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Zigui striving to boost tourism potential to fuel development

By Yang Feiyue in Beijing, Zhou Lihua and Liu Kun in Zigui, Hubei Province | China Daily | Updated: 2019-06-07 09:00

People get together in Zigui for the Qu Yuan cultural festival on June 8, 2016. It's a tradition for the locals to make zongzi during the festival. [Photo by Zheng Jiayu/For China Daily]

Zigui could be one of the best places to explore the charm of the Dragon Boat Festival. The county in central Hubei province used to be the hometown of ancient Chinese poet Qu Yuan from the Warring States Period (475-221 BC).

Since people have long celebrated the Dragon Boat Festival to commemorate Qu, Zigui has many folk customs and history related to Qu and the festival.

In the eyes of many locals, the festival has more significance than Chinese New Year.

Zigui's folk customs are one of the four parts of the Chinese Dragon Boat Festival, which was listed as intangible culture heritage by the UNESCO in 2009.

The other three elements are from Hubei's Huangshi; Miluo in Hunan province and Suzhou in Jiangsu province.

For those who have booked trips to Zigui for this year's festival, the local government has arranged 15 major programs featuring intangible culture heritage and gourmet food.

A sacrificial ceremony and zongzi making competition will be staged on June 6 to kick off the celebrations.

About 10,000 people will join the contest to make zongzi - from glutinous rice and reed leaves, according to the Zigui government.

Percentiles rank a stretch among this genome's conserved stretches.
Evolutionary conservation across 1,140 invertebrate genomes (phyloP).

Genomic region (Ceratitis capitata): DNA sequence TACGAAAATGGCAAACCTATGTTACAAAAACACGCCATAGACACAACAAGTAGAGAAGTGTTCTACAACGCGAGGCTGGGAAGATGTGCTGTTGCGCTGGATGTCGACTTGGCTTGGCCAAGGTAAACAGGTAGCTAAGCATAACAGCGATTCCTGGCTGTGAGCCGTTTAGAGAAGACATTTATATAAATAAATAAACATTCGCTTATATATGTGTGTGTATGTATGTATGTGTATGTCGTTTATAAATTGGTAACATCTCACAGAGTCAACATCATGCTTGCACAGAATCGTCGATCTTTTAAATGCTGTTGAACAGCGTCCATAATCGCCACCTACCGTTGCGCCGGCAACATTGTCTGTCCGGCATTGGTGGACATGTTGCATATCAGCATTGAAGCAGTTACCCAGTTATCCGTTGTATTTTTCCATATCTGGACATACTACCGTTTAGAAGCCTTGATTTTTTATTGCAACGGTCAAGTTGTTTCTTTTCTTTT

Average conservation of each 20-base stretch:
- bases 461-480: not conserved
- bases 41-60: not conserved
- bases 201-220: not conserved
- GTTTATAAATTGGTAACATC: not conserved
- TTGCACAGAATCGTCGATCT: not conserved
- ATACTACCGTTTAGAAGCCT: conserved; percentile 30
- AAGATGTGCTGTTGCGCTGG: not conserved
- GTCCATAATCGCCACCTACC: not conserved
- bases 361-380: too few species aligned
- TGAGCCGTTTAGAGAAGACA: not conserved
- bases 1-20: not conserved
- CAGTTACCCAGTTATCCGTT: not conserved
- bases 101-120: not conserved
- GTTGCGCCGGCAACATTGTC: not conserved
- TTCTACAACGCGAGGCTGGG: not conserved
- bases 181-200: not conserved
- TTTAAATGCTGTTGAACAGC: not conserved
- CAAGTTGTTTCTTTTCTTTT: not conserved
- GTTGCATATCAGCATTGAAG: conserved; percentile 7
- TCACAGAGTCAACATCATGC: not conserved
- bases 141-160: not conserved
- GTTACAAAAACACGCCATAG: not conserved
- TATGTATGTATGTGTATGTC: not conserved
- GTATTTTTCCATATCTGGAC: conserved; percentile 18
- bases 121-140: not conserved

At the same time, a dragon boat race and poetry event will be held.

The goal is to allow more visitors to experience the celebrations, a local government official said.

Zigui's celebrations have been held for hundreds of years and mostly take place along the Yangtze River in local villages, temples and households.

And they are characterized by diverse rituals and distinctive cultural elements.

Typically, people set up altars and worship Qu Yuan. And this involves lighting incense, chanting and paper-burning. The music, costumes and props at the worship ceremony feature elements from the ancient Chu State (1115-223 BC).

Also, as part of the celebrations, red fabric is draped on dragon boats. And boat rowers dress up as Qu's sister and beat drums, while calling his name to ask him to return. People also sing traditional songs after the boats start to move.

Visitors should also not miss the dragon boat race, which is a relatively new addition. It's fun, with rowers competing to reach the finish line.

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